alleged, I find that the mere maintenance of this policy, on its face, does not abridge ...... Casino Hotel), 291 NLRB 989, 990 (1988) (finding 8(b)(1)(A) violation for ...
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Case No. 07–CB–149555

RYAN GREENE, an Individual

Counsel: Robert M. Buzaitis, Esq. (NLRB Region 7) of Detroit, Michigan, for the General Counsel Robert D. Fetter, Esq. (Miller Cohen, PLC) of Detroit, Michigan, for the Respondent Amanda K. Freeman, Esq. and Glenn M. Taubman, Esq. (National Right to Work Legal Defense Foundation), of Springfield, Virginia, for the Charging Party

DECISION DAVID I. GOLDMAN, ADMINISTRATIVE LAW JUDGE. In this case a union adopted a membership policy that provides that members who want to resign membership or revoke a duescheckoff authorization are to resign or revoke in writing, in person, and show identification. The policy also states that if any member feels that appearing in person poses an undue hardship, he or she may contact the union hall and make other arrangements to verify identify. The government contends that the maintenance of this policy violates Section 8(b)(1)(A) of the National Labor Relations Act (Act) on its face, without regard to motive, enforcement, application, or any record evidence that an employee’s failure to comply with the policy has consequences of any kind. No issue is presented, and therefore I do not reach the issue, of whether the policy is enforceable or valid—in other words, whether or not the policy could serve as a defense in a case alleging unlawful action by the union against an employee who had attempted to resign or revoke in a manner inconsistent with the policy. However, as to the issue alleged, I find that the mere maintenance of this policy, on its face, does not abridge Section 8(b)(1)(A). Accordingly, I dismiss the complaint.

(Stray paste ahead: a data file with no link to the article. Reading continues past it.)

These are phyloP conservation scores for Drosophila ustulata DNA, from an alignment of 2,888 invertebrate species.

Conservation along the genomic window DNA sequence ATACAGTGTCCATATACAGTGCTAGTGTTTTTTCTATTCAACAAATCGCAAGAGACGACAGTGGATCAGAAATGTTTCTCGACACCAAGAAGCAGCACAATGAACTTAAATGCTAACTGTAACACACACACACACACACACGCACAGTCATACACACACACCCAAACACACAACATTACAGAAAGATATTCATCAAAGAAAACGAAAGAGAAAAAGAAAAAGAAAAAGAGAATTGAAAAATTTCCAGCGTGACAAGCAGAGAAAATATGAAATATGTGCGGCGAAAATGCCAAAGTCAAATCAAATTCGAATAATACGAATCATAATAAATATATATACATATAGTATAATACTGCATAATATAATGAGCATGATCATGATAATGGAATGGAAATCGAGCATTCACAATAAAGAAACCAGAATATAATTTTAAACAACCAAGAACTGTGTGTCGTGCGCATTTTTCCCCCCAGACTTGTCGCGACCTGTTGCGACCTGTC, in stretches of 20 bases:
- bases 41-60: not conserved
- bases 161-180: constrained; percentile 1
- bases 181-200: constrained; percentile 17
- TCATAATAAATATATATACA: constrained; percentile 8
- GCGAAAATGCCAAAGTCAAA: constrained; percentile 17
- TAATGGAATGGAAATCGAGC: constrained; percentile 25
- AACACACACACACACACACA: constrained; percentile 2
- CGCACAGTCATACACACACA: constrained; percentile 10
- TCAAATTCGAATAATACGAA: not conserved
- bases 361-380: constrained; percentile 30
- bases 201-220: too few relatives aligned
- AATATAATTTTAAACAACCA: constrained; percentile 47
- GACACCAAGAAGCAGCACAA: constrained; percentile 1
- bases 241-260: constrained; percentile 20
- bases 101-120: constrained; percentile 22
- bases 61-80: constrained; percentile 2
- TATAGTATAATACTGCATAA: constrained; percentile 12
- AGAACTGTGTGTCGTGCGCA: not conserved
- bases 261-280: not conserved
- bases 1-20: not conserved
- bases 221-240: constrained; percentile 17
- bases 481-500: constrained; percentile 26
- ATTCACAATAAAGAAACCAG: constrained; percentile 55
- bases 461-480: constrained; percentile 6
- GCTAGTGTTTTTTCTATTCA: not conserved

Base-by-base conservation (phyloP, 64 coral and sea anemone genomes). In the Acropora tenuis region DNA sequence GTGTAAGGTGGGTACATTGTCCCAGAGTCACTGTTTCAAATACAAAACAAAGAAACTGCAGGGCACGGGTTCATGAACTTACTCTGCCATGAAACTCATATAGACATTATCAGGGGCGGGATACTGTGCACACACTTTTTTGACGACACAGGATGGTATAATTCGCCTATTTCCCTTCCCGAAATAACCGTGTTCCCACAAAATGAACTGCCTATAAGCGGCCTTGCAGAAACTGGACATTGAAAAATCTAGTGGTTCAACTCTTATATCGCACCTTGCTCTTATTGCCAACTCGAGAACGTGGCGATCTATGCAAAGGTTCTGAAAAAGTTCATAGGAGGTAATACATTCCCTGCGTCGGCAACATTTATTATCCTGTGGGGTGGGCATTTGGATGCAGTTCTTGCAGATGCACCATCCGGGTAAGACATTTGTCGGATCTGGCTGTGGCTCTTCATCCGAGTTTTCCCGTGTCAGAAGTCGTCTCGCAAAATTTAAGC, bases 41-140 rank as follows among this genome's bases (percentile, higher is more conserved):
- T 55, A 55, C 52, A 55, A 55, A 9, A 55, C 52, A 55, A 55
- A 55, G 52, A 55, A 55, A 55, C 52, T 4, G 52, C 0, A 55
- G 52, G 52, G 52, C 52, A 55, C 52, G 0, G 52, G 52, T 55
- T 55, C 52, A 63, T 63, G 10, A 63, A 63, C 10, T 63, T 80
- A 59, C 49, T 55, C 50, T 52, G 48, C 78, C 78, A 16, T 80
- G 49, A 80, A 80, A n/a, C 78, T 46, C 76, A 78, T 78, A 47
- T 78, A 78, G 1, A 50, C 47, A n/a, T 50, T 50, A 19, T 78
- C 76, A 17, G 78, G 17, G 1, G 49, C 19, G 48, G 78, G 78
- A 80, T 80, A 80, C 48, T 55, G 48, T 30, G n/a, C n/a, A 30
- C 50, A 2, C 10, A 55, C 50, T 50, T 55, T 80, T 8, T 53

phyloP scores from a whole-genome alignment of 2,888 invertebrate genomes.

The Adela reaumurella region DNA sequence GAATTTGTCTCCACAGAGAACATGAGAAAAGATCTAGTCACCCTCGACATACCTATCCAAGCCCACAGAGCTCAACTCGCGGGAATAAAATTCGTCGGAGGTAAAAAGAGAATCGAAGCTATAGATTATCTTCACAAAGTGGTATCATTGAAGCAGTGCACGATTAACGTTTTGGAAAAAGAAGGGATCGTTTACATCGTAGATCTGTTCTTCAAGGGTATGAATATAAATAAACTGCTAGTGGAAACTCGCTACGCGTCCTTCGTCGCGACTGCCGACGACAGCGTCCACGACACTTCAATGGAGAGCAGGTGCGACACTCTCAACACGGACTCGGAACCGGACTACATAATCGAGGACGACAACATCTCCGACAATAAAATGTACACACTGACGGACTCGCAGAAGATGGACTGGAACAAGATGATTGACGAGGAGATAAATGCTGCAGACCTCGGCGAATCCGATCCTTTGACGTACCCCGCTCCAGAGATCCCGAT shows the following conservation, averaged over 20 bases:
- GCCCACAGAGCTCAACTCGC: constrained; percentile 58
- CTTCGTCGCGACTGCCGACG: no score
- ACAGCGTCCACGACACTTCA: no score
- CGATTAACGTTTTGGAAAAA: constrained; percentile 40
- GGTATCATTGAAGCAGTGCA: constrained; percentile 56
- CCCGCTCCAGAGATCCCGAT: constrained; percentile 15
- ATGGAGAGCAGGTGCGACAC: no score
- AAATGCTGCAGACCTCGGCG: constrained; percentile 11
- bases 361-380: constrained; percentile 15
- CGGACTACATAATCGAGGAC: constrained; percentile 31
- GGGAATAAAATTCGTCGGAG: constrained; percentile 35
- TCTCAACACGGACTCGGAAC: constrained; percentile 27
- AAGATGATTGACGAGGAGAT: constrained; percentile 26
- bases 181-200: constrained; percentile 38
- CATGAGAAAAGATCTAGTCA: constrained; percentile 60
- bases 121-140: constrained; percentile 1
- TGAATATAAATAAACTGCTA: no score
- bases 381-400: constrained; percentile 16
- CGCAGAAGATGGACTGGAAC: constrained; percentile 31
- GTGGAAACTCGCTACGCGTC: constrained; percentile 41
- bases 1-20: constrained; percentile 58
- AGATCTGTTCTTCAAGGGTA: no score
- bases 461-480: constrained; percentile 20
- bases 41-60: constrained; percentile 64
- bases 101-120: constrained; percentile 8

JD-60-15 STATEMENT OF THE CASE On April 6, 2015, Ryan Greene filed an unfair labor practice charge alleging violations of the Act by the International Brotherhood of Electrical Workers Local Union No. 58, AFL–CIO (Union or Respondent) docketed by Region 7 of the National Labor Relations Board (Board) as Case 07–CB–149555. Based on an investigation into this charge, on June 12, 2015, the Board’s General Counsel, by the Regional Director for Region 07 of the Board, issued an order consolidating this case with a related case and issued a consolidated complaint and notice of hearing alleging that the Union had violated the Act. On June 24, 2015, the Union filed an answer and affirmative and other defenses denying all alleged violations of the Act. On July 23, 2015, the General Counsel, by the Regional Director, issued an order severing the instant case from the related case with which it had been consolidated, approved withdrawal of the related case, and withdrew certain allegations from the consolidated complaint. A trial was conducted in this matter on July 30, 2015, in Detroit, Michigan. Counsel for the General Counsel, the Union, and the Charging Party, filed post-trial briefs in support of their positions by September 14, 2015.1 On the entire record, I make the following findings, conclusions of law, and recommendations. JURISDICTION Paramount Industries, Inc. (Paramount) is, and at all material times has been, a corporation with an office and place of business in Croswell, Michigan, engaged in the manufacture, non-retail sale, and distribution of lighting equipment. In conducting its operations during the calendar year ending December 31, 2014, Paramount sold and shipped from its Croswell, Michigan facility goods valued in excess of $50,000 directly to points outside the State of Michigan. At all material times, the Employer has been engaged in commerce within the meaning of Section 2(2), (6), and (7) of the Act. At all material times the Union has been a labor organization within the meaning of Section 2(5) of the Act. At all material times, the Union has been the exclusive collective-bargaining representative, based on Section 9(a)